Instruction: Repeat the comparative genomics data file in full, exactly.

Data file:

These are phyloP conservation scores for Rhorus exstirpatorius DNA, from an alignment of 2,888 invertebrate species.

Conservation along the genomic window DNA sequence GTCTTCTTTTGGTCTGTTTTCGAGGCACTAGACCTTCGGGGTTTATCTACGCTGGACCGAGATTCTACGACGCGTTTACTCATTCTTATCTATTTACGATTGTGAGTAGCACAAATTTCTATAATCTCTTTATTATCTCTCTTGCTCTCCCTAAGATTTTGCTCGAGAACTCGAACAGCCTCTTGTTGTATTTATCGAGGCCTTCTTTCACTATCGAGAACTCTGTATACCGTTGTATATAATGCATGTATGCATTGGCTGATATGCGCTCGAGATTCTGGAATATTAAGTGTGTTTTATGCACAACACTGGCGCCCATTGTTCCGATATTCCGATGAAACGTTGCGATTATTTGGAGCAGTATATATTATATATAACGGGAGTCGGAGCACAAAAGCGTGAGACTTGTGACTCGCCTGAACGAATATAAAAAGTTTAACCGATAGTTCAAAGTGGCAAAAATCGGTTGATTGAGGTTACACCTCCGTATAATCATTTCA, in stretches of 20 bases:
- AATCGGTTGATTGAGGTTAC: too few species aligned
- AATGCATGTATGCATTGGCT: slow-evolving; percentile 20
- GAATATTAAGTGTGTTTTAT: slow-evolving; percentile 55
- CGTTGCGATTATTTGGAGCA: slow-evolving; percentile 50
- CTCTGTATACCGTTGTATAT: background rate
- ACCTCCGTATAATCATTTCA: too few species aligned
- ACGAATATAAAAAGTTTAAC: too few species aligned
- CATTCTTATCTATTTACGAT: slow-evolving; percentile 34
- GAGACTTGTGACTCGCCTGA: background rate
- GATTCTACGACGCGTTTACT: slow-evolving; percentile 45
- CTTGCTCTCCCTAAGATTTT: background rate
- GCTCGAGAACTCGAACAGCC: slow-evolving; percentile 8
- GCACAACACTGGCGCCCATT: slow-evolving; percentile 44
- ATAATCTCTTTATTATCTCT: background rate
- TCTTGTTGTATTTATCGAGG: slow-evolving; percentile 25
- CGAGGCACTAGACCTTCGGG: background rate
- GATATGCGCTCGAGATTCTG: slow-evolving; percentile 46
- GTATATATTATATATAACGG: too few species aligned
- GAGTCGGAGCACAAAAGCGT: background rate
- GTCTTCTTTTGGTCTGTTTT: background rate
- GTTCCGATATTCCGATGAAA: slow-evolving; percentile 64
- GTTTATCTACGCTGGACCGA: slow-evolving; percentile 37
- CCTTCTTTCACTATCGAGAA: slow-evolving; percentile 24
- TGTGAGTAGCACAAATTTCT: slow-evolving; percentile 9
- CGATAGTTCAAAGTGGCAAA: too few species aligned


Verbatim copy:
These are phyloP conservation scores for Rhorus exstirpatorius DNA, from an alignment of 2,888 invertebrate species.

Conservation along the genomic window DNA sequence GTCTTCTTTTGGTCTGTTTTCGAGGCACTAGACCTTCGGGGTTTATCTACGCTGGACCGAGATTCTACGACGCGTTTACTCATTCTTATCTATTTACGATTGTGAGTAGCACAAATTTCTATAATCTCTTTATTATCTCTCTTGCTCTCCCTAAGATTTTGCTCGAGAACTCGAACAGCCTCTTGTTGTATTTATCGAGGCCTTCTTTCACTATCGAGAACTCTGTATACCGTTGTATATAATGCATGTATGCATTGGCTGATATGCGCTCGAGATTCTGGAATATTAAGTGTGTTTTATGCACAACACTGGCGCCCATTGTTCCGATATTCCGATGAAACGTTGCGATTATTTGGAGCAGTATATATTATATATAACGGGAGTCGGAGCACAAAAGCGTGAGACTTGTGACTCGCCTGAACGAATATAAAAAGTTTAACCGATAGTTCAAAGTGGCAAAAATCGGTTGATTGAGGTTACACCTCCGTATAATCATTTCA, in stretches of 20 bases:
- AATCGGTTGATTGAGGTTAC: too few species aligned
- AATGCATGTATGCATTGGCT: slow-evolving; percentile 20
- GAATATTAAGTGTGTTTTAT: slow-evolving; percentile 55
- CGTTGCGATTATTTGGAGCA: slow-evolving; percentile 50
- CTCTGTATACCGTTGTATAT: background rate
- ACCTCCGTATAATCATTTCA: too few species aligned
- ACGAATATAAAAAGTTTAAC: too few species aligned
- CATTCTTATCTATTTACGAT: slow-evolving; percentile 34
- GAGACTTGTGACTCGCCTGA: background rate
- GATTCTACGACGCGTTTACT: slow-evolving; percentile 45
- CTTGCTCTCCCTAAGATTTT: background rate
- GCTCGAGAACTCGAACAGCC: slow-evolving; percentile 8
- GCACAACACTGGCGCCCATT: slow-evolving; percentile 44
- ATAATCTCTTTATTATCTCT: background rate
- TCTTGTTGTATTTATCGAGG: slow-evolving; percentile 25
- CGAGGCACTAGACCTTCGGG: background rate
- GATATGCGCTCGAGATTCTG: slow-evolving; percentile 46
- GTATATATTATATATAACGG: too few species aligned
- GAGTCGGAGCACAAAAGCGT: background rate
- GTCTTCTTTTGGTCTGTTTT: background rate
- GTTCCGATATTCCGATGAAA: slow-evolving; percentile 64
- GTTTATCTACGCTGGACCGA: slow-evolving; percentile 37
- CCTTCTTTCACTATCGAGAA: slow-evolving; percentile 24
- TGTGAGTAGCACAAATTTCT: slow-evolving; percentile 9
- CGATAGTTCAAAGTGGCAAA: too few species aligned